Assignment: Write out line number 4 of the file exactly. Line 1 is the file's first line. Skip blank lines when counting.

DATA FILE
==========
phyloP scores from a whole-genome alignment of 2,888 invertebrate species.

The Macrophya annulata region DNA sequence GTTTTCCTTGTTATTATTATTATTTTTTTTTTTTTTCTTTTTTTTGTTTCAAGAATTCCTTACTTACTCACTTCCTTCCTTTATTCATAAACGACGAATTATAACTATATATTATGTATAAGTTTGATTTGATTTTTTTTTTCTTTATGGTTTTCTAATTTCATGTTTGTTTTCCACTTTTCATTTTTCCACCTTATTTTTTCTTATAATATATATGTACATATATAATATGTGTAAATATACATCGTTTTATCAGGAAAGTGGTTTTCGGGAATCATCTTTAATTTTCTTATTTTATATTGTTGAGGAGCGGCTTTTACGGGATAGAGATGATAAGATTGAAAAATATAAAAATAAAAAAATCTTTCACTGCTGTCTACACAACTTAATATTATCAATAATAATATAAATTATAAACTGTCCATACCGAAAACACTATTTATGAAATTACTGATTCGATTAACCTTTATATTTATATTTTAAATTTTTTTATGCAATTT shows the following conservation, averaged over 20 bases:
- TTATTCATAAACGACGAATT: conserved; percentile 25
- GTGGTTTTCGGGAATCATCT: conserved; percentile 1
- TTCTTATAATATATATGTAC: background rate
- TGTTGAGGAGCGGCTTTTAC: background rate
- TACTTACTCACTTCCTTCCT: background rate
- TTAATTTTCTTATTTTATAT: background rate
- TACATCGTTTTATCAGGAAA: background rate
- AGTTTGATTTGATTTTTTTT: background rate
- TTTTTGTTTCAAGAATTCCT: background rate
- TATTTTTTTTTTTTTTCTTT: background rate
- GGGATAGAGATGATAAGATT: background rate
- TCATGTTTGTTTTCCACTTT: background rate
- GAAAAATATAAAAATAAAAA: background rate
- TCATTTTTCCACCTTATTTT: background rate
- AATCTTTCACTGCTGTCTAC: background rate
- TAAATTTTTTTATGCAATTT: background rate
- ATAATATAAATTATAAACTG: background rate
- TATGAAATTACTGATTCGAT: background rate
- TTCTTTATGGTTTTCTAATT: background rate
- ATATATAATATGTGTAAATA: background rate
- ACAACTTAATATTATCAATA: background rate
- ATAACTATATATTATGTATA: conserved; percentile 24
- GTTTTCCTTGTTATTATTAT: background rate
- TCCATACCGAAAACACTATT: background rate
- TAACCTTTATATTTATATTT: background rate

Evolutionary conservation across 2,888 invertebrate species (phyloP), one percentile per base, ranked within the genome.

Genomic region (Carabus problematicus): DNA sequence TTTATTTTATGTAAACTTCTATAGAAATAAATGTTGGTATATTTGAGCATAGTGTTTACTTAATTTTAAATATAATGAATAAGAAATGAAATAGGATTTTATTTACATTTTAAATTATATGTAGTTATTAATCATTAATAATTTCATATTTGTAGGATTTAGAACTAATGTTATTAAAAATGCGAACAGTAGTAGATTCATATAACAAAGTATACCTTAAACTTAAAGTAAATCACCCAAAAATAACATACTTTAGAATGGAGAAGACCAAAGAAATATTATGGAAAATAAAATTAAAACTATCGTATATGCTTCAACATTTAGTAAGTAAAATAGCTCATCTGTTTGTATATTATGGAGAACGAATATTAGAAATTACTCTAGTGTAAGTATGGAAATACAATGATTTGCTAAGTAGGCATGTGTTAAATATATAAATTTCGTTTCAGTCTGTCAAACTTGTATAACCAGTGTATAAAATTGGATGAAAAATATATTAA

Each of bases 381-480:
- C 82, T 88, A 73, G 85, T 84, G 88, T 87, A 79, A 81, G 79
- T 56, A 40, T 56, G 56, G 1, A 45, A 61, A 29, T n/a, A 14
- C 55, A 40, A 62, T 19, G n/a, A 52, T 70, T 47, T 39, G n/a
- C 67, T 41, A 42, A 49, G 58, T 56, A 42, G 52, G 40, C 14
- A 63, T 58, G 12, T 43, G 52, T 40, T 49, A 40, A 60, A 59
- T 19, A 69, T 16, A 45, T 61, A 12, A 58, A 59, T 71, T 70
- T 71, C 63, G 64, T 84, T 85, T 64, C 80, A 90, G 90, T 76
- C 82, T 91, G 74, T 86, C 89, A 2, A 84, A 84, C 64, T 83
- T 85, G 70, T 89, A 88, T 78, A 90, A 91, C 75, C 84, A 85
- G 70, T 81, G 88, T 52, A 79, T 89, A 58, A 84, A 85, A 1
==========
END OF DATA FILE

- GTGGTTTTCGGGAATCATCT: conserved; percentile 1